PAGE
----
Shanghai

Last week we returned to a country that my heart loves. A country that is as crazy and chaotic as it is beautiful. I haven't been to China since the end of 2011, and for this reason, I've been anxiously awaiting this portion of our trip. This land and this people hold a special place in my heart. One moment they make me smile and laugh, and the next moment, they frustrate me beyond words. It's almost like that line that you walk with close friends or family when you've spent way too much time together and you end up closer and crazier all at the same time.

When we arrived in Shanghai last week, I wondered what my reaction would be. I've only ever been to China as a non-profit volunteer, never as a full time tourist. And it is definitely a different perspective. When I've been here in the past, I've been surrounded by people that I know and love and who know and love me. This time, I've been a number in a mass of tourists that swarm the streets of China. But all the same, I still love this place. And to see Perry's reaction to this place of crazy, chaotic beauty has been a bonus :)

In all honesty, Shanghai is a little different than what we expected. We knew it would be huge, full of skyscrapers too numerous to count, and the main business capital of China, but we expected it to be a little more touristy. And it is touristy, don't get me wrong, there are loads of Chinese tourists, but there aren't many touristy things to do. It's honestly a city that you spend your days getting lost in the streets and enjoying views of places like the Bund on the riverfront.

Once we learned the history of this city, it started to make sense. The city wasn't really much more than a small town until the mid-1800s at the end of the Opium War from which Britain received five port cities throughout China with Shanghai being one of those. Once this happened, Shanghai kind of landed on the map and quickly developed into the economic giant that it is today.

So with that in mind, we did spend most of our time, not seeing tourist attractions, but instead wandering the streets and soaking up different areas of the largest city in China (like over 30 million people!).

We loved walking up and down East Nanjing Road seeing all the lights and hustle and bustle of Shanghai's shopping area.




We spent some time exploring the different areas of the city filled with skyscrapers and apartments. We visited some of the residential areas of the city, where, similar to most big cities, the contrast between skyscrapers and shopping malls and some of the living conditions was quite drastic. While wondering around, we enjoyed some of the local delicacies like dumplings, onion pancakes and other yumminess.









We visited the suburb/town of Zhujiajiao about 1.5 hours outside of Shanghai. This "watertown" as it's called, is made up of many canals with shops, restaurants and homes lining the waterways. Its known as one of the most well-preserved ancient watertowns in all of China.We loved escaping the big city and getting to explore this smaller town and all of it's nooks and crannies. While there, we took a boat ride on the main canal, visited the Kezhi Garden, and took about a million pictures.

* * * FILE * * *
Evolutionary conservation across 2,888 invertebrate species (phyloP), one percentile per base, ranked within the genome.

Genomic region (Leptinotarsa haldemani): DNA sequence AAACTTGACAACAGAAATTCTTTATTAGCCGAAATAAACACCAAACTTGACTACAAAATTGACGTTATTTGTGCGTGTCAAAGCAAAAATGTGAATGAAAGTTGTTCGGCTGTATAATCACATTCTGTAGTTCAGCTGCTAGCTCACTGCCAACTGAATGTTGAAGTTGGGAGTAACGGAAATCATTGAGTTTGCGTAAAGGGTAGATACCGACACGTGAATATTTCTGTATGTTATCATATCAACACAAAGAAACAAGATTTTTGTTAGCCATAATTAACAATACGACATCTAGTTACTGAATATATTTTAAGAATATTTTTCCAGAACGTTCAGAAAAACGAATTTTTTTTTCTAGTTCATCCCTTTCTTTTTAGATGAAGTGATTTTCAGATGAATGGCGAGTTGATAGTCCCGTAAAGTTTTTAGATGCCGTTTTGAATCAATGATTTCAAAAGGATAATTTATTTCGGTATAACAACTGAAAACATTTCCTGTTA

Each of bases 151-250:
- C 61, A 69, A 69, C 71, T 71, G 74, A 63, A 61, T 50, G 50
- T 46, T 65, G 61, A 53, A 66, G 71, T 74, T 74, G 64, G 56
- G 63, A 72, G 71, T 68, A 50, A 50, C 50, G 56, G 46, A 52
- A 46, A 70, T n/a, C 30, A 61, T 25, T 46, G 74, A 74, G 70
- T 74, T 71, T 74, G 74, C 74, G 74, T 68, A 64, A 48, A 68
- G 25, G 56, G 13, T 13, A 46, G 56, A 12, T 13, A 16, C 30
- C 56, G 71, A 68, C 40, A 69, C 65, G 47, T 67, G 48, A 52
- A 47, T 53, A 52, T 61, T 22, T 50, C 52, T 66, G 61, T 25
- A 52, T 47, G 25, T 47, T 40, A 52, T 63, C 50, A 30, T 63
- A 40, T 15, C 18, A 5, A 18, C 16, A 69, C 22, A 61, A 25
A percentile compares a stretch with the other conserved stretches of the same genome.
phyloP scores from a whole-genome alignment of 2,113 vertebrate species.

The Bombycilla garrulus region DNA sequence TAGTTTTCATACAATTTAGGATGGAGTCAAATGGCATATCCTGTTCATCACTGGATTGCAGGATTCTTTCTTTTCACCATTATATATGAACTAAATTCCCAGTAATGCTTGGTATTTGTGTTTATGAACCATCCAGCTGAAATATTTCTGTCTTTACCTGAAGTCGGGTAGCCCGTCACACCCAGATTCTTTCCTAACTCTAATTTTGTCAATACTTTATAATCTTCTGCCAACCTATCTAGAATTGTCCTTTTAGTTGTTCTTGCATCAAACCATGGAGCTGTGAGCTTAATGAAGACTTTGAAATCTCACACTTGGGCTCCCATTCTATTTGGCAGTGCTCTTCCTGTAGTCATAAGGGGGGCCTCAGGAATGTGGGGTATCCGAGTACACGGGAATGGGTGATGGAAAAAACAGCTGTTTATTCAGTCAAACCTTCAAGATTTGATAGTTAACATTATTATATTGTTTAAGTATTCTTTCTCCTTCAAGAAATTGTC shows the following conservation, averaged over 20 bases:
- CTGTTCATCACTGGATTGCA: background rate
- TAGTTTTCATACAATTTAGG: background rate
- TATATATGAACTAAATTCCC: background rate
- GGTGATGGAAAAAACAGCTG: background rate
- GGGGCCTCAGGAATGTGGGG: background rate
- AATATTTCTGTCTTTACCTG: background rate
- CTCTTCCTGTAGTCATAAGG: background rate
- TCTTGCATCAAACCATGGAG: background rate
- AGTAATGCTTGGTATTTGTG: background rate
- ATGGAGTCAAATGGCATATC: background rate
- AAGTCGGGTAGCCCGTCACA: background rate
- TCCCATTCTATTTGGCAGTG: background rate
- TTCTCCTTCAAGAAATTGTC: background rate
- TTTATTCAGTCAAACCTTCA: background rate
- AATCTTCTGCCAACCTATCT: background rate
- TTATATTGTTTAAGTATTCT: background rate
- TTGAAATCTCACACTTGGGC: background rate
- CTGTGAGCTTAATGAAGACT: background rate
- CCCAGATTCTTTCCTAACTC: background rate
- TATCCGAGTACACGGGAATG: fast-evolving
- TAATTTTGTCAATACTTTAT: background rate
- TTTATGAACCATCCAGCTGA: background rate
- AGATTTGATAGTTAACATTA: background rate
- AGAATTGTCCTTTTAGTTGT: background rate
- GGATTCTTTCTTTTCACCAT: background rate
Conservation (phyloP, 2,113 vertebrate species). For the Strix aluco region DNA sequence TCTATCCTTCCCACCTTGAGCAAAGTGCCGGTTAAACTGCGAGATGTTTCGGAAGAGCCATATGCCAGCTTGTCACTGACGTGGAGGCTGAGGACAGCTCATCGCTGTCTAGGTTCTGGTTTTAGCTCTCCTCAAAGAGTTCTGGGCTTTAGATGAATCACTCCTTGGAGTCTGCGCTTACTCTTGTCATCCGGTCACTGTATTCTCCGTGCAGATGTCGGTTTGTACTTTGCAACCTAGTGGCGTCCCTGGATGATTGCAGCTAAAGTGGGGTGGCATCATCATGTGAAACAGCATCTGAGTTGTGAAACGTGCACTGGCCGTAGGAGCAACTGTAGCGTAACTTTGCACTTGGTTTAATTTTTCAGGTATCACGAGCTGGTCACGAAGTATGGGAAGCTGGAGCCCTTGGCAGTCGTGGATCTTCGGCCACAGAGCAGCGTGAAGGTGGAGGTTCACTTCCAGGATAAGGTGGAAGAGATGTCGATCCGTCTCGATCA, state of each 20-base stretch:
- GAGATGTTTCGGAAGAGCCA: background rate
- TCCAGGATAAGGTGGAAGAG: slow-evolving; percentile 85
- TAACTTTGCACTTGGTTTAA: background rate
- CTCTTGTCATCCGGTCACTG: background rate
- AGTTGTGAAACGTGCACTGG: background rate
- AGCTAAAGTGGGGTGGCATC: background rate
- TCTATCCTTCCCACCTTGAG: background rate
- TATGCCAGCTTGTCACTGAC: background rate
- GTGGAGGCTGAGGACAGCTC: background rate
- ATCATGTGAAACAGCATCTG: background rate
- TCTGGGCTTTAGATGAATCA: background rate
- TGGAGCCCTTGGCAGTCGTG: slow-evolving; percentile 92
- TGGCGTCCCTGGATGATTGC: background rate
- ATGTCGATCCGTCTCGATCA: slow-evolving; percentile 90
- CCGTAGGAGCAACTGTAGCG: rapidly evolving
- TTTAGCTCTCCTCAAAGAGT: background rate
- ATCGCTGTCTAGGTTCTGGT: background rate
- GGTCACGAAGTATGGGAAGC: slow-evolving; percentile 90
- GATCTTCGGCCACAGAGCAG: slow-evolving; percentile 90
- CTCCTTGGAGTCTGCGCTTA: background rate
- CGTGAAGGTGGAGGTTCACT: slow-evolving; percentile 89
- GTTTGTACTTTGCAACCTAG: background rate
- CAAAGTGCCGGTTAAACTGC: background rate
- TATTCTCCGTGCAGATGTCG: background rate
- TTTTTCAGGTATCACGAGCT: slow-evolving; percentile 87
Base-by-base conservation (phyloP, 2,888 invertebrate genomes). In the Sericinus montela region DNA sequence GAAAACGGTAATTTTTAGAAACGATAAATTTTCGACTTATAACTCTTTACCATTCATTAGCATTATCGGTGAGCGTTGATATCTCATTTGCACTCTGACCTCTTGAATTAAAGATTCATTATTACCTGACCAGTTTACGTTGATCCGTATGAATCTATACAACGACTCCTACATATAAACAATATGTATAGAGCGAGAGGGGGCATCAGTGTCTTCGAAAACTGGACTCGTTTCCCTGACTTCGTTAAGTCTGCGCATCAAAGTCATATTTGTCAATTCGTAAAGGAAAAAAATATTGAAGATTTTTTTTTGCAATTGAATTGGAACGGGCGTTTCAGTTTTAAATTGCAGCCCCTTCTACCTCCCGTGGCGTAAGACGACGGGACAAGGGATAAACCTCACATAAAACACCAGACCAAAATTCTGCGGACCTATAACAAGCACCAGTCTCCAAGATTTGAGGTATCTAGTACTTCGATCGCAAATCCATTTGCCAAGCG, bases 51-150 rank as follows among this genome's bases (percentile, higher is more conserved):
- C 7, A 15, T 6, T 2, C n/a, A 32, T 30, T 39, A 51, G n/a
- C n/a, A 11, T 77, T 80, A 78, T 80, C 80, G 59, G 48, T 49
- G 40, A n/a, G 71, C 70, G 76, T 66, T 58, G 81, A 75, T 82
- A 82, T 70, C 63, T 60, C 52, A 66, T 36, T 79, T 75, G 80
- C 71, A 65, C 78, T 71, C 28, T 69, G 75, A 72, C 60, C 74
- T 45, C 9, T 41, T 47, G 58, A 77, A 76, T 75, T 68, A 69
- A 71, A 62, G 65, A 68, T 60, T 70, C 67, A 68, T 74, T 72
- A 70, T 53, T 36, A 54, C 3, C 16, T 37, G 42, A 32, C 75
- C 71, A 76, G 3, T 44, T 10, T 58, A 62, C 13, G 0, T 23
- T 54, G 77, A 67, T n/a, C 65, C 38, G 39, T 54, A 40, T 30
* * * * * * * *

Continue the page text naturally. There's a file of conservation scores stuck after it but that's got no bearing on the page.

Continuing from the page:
We explored Old Shanghai, which is the small area in the city that the Chinese lived in during the years that Shanghai was a British, American and French port city. Unfortunately most of this area has been torn down and rebuilt over the years, but it was still an interesting and fun place to explore with the Old Bazaar and City God Temple being part of it.





We did find one very touristy place to visit: Shanghai Disneyland. We know we're crazy, but we can't help it. If there's a Disney Resort in a city we're going to, why wouldn't we visit it? :)





Our last day, we spent time walking around the Bund and Pudong areas. These areas sit on the Huangpu River and make up the iconic skylines that you think of when you imagine Shanghai. They were so fun to see during the day and at night. At night, all of the buildings light up and perform a light show on both sides of the river. We also made some new "friends" aka some Chinese people (adults and children) who asked to take pictures with us simply because we were foreigners...we fully hope and expect to be in one little boy's graduation or wedding video.















Also our last night, we visited the Oriental Pearl Tower, which overlooks the Huangpu on the Pudong side. We enjoyed seeing Shanghai from the sky as it showed off its bright lights and beauty.







Being back in this place, with this culture and these people, has been a reminder about the differences in cultures around the world. China doesn't operate the same way that we do in the States, in fact, things are quite different here. Many times, Perry and I have had to "check" ourselves over the last week and remember that it's different, but that's not a bad thing. The differences are what make this land what it is, and that's okay. It's teaching us a little more about extending grace and patience and understanding more about a culture that sometimes we just don't get. And I firmly believe that the world would be so boring without all these differences. So today, I'm hoping and praying for a more patient heart. May I extend grace when needed. May I learn to recognize that our differences make this crazy, chaotic world more beautiful. And may I strive to more deeply love a people and a land that have held my heart for almost 10 years.

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